This article was published in Australian Dictionary of Biography, Volume 2, (MUP), 1967
William Smith O'Brien (1803-1864), Irish nationalist, was born on 17 October 1803 at Dromoland, County Clare, Ireland, the second son of Sir Edward O'Brien, baronet, and Charlotte, née Smith. A Protestant, he was educated at Harrow and Trinity College, Cambridge (B.A., 1826). He represented the Irish borough of Ennis in the unreformed British parliament from 1828 to 1831 and Limerick from 1835 until his exclusion from the Commons in 1849. For long an opponent of Daniel O'Connell, O'Brien joined his Repeal Association in 1843 and soon exercised an authority within it second only to 'the Liberator' himself. In the disputes dividing the Irish nationalist leaders in the 1840s O'Brien at first adopted a conciliatory role; and, although he walked out of the association with John Mitchel, Thomas Meagher and other militants in July 1846, he continued to preach reconciliation until O'Connell's death in May 1847 completed the breach between the advocates of 'moral' and 'physical' force.
From this time he appears as the oldest, most experienced and respected, though by no means the most resolute or consistent, of the leaders of the militant Young Ireland or 'confederate' groups which, after the February 1848 revolution in Paris, urged the formation of an Irish national guard modelled on the French and a council of three hundred as the nucleus of an Irish national parliament; eventually after John Mitchel's arrest and condemnation in May 1848 he organized an armed insurrection. It was poorly led, ill equipped and unsupported, and proved abortive. Though O'Brien had long hesitated to engage in armed rebellion and refused to lend his name to the committee of five that directed it, he was recognized as its foremost leader, was arrested in August on a charge of high treason and at Clonmel in October 1848 was sentenced with T. F. Meagher, T. B. McManus and Patrick O'Donohoe to be hanged, drawn and quartered. The sentence was commuted to transportation for life; O'Brien and his principal lieutenants sailed in the Swift to Hobart Town, where they arrived on 27 October 1849. Three of O'Brien's humbler and lesser-known comrades-in-arms, Thomas Donovan, Thomas Wall and John Walsh, were sentenced at Waterford in July 1850 to seven years transportation for attacking the city's police barracks under O'Brien's orders and reached Hobart in the Hyderabad on 13 December 1850; a fourth, Cornelius Keeffe, sentenced at Waterford for a similar offence in March 1849, followed in the Dalhousie on 14 August 1852.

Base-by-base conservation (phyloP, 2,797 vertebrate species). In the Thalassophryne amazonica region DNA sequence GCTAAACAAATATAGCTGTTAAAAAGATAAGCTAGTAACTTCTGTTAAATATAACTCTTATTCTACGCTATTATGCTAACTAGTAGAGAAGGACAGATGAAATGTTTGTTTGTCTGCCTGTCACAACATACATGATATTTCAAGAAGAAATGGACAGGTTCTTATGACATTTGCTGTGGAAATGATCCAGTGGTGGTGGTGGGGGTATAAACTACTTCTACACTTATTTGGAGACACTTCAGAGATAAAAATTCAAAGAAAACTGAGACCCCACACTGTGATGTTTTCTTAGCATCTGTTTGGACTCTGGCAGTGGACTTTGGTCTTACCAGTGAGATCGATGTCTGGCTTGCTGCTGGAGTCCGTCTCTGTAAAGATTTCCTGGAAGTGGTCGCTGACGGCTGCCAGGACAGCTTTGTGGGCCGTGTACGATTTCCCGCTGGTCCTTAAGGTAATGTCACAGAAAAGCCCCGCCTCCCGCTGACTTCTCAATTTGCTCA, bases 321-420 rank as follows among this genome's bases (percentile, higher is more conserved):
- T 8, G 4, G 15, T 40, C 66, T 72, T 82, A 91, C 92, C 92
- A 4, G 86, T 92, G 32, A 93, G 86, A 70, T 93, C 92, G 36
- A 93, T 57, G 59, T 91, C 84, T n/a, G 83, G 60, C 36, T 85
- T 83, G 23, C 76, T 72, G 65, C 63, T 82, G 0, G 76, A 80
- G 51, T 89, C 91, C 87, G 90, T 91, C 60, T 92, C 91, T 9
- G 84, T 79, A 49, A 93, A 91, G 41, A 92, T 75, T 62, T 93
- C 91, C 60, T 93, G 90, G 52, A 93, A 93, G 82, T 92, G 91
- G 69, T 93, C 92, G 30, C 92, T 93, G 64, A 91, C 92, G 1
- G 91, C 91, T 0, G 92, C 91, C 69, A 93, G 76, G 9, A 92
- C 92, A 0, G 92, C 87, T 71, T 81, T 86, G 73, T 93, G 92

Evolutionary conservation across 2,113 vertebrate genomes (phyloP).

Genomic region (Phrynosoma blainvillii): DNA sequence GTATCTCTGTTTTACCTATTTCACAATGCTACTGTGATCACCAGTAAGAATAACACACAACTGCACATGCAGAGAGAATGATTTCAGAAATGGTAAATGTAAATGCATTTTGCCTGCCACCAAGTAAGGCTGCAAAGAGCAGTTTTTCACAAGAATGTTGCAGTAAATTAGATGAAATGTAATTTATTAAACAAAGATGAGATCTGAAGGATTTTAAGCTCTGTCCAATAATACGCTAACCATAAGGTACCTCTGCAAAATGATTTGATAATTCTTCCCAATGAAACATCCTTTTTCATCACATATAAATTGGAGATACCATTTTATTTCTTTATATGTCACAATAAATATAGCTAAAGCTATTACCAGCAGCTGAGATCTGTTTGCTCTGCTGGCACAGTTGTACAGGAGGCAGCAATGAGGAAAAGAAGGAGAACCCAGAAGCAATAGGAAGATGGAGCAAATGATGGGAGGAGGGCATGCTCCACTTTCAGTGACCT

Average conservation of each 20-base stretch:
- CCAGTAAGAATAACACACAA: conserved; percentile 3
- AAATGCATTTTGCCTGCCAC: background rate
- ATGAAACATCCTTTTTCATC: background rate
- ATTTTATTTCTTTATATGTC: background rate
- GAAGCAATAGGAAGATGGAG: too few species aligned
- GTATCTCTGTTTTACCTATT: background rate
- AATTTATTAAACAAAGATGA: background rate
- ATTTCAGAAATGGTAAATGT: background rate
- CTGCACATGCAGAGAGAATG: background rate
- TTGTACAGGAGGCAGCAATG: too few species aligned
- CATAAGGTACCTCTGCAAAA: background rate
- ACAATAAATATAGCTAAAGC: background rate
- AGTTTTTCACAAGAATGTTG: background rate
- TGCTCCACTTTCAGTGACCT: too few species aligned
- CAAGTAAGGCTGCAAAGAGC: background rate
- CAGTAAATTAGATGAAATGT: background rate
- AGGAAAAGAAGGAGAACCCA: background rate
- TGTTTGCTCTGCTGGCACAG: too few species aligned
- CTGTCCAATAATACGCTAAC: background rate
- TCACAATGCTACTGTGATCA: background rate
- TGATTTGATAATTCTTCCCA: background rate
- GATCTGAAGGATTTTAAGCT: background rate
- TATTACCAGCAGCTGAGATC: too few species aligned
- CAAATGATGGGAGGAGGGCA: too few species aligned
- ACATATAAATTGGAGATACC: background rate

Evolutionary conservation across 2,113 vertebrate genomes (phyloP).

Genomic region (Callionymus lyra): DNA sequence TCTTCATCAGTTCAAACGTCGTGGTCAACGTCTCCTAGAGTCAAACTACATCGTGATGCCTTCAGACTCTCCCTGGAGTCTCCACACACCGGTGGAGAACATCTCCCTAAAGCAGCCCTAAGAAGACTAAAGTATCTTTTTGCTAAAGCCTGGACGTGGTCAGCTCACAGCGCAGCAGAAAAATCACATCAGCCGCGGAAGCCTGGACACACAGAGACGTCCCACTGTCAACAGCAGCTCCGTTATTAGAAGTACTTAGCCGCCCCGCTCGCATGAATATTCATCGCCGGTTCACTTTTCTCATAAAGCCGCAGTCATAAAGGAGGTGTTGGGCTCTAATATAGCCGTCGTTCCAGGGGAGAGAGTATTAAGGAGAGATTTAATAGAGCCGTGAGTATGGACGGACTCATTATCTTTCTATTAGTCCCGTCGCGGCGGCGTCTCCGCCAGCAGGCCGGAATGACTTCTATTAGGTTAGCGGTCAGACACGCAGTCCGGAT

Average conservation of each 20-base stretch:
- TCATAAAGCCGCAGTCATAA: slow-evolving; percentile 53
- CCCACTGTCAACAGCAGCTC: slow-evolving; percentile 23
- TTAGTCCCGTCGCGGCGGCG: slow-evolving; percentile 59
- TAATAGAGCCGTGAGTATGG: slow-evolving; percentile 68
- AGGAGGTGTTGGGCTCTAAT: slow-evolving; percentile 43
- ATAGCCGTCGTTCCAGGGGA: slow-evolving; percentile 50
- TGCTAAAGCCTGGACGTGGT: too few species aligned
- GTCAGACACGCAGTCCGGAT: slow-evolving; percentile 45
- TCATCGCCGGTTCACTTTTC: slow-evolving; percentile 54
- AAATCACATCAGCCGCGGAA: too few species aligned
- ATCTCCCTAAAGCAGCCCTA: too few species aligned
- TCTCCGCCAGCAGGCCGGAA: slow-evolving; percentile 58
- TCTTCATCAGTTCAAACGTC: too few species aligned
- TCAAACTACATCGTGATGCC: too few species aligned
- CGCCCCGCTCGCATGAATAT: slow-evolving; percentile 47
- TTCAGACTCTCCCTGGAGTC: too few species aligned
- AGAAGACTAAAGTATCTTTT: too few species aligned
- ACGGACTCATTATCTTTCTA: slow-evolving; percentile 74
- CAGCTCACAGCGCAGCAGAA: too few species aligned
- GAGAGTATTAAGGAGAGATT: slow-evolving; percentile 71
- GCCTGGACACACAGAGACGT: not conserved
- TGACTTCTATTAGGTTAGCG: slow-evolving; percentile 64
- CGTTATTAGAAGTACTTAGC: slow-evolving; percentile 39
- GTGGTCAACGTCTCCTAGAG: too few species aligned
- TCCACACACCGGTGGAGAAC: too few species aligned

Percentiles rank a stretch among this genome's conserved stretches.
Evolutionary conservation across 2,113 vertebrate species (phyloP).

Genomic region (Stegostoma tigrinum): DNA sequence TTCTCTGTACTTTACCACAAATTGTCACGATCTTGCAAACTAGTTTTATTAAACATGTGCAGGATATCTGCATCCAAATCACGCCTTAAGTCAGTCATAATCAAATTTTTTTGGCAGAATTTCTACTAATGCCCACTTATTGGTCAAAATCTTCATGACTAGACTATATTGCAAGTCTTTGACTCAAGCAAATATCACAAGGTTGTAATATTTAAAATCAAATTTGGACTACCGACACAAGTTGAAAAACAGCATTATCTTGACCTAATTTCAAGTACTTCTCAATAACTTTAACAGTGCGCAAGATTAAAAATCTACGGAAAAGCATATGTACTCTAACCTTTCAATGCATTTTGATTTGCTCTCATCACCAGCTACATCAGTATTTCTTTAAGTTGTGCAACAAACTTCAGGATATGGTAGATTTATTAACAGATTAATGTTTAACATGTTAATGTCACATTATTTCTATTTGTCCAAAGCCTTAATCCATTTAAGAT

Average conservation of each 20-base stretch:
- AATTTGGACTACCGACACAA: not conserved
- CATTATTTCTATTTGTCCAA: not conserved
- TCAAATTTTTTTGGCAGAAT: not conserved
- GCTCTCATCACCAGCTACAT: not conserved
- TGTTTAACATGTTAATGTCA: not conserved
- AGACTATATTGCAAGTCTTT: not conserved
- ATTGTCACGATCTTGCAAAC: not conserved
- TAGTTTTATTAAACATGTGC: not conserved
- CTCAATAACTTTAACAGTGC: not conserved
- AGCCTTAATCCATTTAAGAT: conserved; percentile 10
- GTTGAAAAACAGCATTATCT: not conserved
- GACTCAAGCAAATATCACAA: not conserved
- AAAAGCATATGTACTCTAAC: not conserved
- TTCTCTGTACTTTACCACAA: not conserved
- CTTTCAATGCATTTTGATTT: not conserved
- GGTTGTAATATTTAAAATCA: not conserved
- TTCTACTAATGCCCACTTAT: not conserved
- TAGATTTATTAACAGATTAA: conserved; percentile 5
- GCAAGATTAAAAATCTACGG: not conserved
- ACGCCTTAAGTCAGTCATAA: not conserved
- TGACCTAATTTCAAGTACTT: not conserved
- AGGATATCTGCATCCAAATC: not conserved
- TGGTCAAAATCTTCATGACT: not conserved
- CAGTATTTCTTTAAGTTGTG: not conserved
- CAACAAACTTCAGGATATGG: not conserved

On arrival in Hobart O'Brien at first refused to give his parole in return for a ticket-of-leave and was in consequence denied the privileged treatment afforded to the other Young Ireland leaders. He was sent to Darlington station in the penal settlement of Maria Island; nine months later, after an unsuccessful attempt to escape to the United States in an American whaler, he was transferred to Port Arthur, where he was allowed to live in his own cottage (now a youth hostel). In November 1850 he was persuaded to give his parole, was granted a ticket-of-leave and settled first at New Norfolk and later at Avoca, where he acted as tutor to the children of a local doctor. Returning to New Norfolk he received a conditional pardon in 1854; he sailed for Europe and in Brussels was joined by his wife Lucy, née Gabbett, five sons and two daughters. In May 1856, following the intercession of 140 British parliamentarians, he was granted a free pardon which allowed him to return to Ireland. In 1859 he paid a brief visit to New York and in 1863 to Poland. He died at Bangor, Wales, on 18 June 1864.
G. Rude, 'O'Brien, William Smith (1803–1864)', Australian Dictionary of Biography, National Centre of Biography, Australian National University, http://adb.anu.edu.au/biography/obrien-william-smith-2516/text3403, accessed 10 December 2013.
This article was first published in hardcopy in Australian Dictionary of Biography, Volume 2, (MUP), 1967